Maybe the mythic wave (Jung’s Collective Unconscious) knows when it has run the gamut and has given all it will give for this story—maybe it, the voice in the mythic wave, is satisfied with its gift and now rests, lays back to see what I will do with its little two-hundred and seventy-five page present.

I see now that it is time to move into the Style Phase and to let the rewrite determine what needs to be added or taken away and then at that time when the holes open up, the mythic wave will direct my pen where it needs to go.

In Sum: I have to move from feeling mode to thinking mode. I don’t recall one instance in the past year when I thought about what to write—instead, I came to the table at Louisa’s Cafe with an idea of a whole thing trusting that a part of it would reveal itself to me, and this helps me understand why I have rewritten the last three scenes four times each—it is the end of the road, time to rest, time to let the left brain work on the given, time to use the numeric side of the brain.

And this is how the Cut To Sequencing technique acts as an End Stop—it takes the through time and in one feral gift from the mythic wave jerks the story into an order—a fusion of feeling and thought—but again and still driven by the Unconscious energies of the abreaction bursting across the corpus callosum, that little white highway between creation and discipline.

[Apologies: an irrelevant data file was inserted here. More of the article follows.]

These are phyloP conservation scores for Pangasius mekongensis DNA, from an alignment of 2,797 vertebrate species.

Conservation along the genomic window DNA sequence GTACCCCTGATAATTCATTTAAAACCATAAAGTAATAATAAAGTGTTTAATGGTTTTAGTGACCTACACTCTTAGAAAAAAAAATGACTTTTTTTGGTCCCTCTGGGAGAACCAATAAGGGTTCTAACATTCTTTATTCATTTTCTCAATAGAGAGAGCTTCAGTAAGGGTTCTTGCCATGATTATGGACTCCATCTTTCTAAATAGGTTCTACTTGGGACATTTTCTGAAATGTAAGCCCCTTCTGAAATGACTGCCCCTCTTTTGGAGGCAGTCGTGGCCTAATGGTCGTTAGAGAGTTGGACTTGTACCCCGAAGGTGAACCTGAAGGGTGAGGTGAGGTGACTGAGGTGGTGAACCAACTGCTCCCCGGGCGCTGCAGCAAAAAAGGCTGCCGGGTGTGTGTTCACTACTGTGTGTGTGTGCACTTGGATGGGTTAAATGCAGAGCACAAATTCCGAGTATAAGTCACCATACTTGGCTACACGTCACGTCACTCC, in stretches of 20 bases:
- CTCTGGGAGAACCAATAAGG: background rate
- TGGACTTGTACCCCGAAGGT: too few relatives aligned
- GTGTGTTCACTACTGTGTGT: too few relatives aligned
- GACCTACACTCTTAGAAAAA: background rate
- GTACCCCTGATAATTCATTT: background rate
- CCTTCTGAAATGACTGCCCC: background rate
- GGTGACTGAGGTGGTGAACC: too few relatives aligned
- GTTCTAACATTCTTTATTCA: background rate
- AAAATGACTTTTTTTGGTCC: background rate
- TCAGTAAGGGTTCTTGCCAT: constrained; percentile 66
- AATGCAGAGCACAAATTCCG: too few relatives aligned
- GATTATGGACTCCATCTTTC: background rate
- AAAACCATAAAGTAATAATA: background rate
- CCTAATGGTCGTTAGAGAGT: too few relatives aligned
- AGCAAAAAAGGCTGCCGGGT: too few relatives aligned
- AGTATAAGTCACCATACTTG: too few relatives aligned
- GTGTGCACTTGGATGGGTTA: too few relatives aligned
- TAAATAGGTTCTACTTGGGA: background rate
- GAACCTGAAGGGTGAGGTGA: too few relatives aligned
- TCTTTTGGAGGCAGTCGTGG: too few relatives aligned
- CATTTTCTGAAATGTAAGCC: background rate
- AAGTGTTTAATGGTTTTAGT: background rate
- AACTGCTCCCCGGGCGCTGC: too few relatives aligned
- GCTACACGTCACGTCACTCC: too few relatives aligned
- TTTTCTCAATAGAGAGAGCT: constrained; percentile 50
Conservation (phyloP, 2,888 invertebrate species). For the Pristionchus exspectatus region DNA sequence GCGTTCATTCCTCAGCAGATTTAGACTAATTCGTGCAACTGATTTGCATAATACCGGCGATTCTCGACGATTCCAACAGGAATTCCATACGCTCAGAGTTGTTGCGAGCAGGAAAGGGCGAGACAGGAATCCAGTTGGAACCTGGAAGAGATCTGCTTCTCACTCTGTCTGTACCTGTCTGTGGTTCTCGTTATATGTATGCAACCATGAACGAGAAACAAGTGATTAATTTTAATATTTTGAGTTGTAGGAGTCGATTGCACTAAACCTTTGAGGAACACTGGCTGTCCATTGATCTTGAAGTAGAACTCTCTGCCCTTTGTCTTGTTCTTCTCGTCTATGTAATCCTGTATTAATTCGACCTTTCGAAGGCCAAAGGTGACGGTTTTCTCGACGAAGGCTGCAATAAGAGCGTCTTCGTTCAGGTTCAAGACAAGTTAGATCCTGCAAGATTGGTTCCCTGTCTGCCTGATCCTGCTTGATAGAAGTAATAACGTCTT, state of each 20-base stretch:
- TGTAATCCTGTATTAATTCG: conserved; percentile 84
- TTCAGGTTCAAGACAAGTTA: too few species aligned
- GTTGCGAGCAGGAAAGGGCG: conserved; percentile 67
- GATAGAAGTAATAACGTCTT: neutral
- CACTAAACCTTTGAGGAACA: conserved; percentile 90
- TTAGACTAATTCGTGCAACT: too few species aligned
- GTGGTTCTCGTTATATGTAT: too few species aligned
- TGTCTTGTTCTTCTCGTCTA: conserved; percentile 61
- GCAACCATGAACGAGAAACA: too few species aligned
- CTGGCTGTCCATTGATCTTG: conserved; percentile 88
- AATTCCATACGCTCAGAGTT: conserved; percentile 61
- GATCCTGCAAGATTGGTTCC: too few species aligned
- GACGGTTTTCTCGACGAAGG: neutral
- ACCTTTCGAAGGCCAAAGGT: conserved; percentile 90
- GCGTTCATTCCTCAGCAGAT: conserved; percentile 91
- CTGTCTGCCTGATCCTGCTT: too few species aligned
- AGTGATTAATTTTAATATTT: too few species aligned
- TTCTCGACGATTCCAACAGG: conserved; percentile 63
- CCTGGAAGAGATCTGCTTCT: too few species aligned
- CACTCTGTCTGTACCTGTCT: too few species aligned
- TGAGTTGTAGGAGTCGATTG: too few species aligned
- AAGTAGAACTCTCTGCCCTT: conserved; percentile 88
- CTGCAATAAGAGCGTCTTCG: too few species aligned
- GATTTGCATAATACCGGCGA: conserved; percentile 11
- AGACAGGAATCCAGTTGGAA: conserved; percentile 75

At the root of the gift there is the structural integrity of the scene. Without the scenic principles of Character, Dialogue and Timing, the writing betrays itself as nonsense and this evokes Brahms who said that he studied Bach’s fugues in order to discipline himself so that when he went into rhapsodic mode and took dictation the gush had a form to contain it.

So now, the fusion of the elements persists but I resist because I love the feeling of being lost in this emotional forest of time writing only to return from the abyss to find myself at a table in time while for 31 minutes I was out of time, out of space. The rhythm of creation—taking dictation from God Mind—then is loss, to wander to cherish the form as receptacle for the sea breaking out, to return to real time with the only marker of the journey being the six columns of scrawl on the yellow page—then to type it up.

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One Response to The Writer Talks to Himself about the Writing

  1. Sherry Decker says:

    While reading Blood I was aware of the rhythm, the sense of timing, the pacing. It was neither visual nor audible, but I felt it like a heartbeat, sometimes pounding and slow and sometimes racing like that of a runner sprinting toward the finish line. Scared the hell out of me – and I didn’t want Squeaky to die although I knew he would.